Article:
EVGA Precision X OC Overclocking and Card Utility
I know I already showed you this before, but I will show you again the overclock, first in GPU-Z, then in EVGA’s Precision X OC.
And now for EVGA’s Precision X OC:
Let’s get into some more detail on the ins and outs of Precision X OC.
We will work our way along the edges the come towards the middle. On the top left hand corner, we have the MENU:
HW Monitoring, shows you the Memory Clocks, GPU Usage, VID usage, Memory usage, Fan tachometer, voltage limit, CPU temperature, GPU Clock, GPU temperature, FB usage, BUS usage, Fan Speed, Power Limit, Temp Limit, GPU Temperature and Frame Time. A decent little monitoring utility.
OSD Settings: On Screen Display, allows you to show statistics over your game, lots of options here.
OSD: Enables all the settings you configured in OSD Settings.
Start UP: Allows EVGA Precision X OC to start up with windows.
On the top right hand corner, we have GPU: GPU tells you what GPU you have, that’s about it.
Working our way down to the right side, we find the CURVE:
Click on CURVE, brings out 2 Windows, I will show you the first one
The Fan tab, allows you to Enable Automatic Fan Control, increase or decrease the fan speed update period response time by milliseconds, Temperature Hysteresis and Presets of Custom, Aggressive or Quiet fan speeds.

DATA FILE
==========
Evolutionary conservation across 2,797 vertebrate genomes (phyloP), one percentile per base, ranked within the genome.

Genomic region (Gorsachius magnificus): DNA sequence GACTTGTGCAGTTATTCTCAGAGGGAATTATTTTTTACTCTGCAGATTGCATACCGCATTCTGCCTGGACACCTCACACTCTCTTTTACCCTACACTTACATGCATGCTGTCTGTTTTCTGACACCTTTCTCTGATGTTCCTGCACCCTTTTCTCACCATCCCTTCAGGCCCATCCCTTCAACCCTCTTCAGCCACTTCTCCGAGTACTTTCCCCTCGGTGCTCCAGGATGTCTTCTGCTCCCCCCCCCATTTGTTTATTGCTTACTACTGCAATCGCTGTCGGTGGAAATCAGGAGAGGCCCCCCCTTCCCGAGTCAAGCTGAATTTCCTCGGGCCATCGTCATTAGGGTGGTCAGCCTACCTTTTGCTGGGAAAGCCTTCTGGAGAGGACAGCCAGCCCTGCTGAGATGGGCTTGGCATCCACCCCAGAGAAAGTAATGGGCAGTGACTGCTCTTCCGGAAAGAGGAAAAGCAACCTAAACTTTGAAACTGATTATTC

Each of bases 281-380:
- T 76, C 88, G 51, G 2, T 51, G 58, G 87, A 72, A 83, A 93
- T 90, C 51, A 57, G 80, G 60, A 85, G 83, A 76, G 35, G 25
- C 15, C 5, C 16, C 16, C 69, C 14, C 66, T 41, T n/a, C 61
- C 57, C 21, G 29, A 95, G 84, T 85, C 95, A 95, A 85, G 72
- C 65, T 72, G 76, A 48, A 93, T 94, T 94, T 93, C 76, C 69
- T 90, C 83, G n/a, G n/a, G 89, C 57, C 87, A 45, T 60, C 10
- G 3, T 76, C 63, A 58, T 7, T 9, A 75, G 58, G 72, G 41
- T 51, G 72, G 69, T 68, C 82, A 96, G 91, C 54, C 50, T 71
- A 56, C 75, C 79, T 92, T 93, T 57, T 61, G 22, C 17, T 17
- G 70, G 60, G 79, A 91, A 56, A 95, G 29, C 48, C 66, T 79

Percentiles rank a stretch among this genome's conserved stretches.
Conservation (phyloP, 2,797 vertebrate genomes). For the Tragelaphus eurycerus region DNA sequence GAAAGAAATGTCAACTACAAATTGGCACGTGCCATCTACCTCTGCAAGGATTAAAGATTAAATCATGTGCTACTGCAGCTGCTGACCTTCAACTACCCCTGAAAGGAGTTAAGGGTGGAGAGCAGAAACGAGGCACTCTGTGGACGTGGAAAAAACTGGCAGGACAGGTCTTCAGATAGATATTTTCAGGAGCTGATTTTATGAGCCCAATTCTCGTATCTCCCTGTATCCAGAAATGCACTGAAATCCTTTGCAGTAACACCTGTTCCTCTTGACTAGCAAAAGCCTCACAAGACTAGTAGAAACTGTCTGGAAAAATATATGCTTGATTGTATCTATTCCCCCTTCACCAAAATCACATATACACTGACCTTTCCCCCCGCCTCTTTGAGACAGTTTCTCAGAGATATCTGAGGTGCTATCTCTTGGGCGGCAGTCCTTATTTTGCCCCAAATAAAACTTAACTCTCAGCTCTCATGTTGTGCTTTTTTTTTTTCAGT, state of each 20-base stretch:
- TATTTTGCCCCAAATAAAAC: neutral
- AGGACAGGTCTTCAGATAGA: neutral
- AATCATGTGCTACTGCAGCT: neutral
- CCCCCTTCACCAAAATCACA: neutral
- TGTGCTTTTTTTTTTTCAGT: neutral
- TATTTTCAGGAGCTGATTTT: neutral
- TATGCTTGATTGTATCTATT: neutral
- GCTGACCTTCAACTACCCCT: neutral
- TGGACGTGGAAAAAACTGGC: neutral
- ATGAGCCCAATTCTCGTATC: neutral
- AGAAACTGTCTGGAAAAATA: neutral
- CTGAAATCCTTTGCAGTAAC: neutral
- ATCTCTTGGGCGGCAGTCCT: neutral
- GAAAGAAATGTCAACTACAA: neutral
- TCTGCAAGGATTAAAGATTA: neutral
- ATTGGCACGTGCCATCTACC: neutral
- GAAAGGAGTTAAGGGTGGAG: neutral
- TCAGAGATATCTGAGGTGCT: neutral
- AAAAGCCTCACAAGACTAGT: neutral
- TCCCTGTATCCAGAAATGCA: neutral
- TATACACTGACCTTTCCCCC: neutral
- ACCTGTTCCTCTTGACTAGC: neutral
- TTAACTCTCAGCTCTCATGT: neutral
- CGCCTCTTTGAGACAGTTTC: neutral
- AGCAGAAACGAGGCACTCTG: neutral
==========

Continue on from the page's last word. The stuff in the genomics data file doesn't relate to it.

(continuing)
General, allows you to start Precision X OC minimized, start it with Windows, check for update options, check for updates now, set a screen capture hotkey, select your screenshot format, then select you screenshot folder, overvoltage and overboost.
If you notice here, Appearance LED and Thermal LED are grayed out.
The reason for this is this is a Founders Edition Card, there is little to nothing that can be changed on this card out of NVIDIA’s reference design through EVGA Precision X OC but it is adjustable though NVIDIA’s LED Visualizer. Check out this video on how it work’s
Profile, allows you to show the profile in the tray menu, assign 2D or 3D profiles and set hotkeys. Each profile allows for 10 presets.
Interface, allows you to set the UI language, show user interface hint icons, show user interface tool tips, change skin colors for the UI, GUI transparency slider and allows you to keep the GUI Always on top.
Pixel Clock, allows you to overclock your monitors Pixel clock, Refresh Rate, pixel clock slider and select the monitor you wish to overclock. Be careful with this one, you can kill your monitor.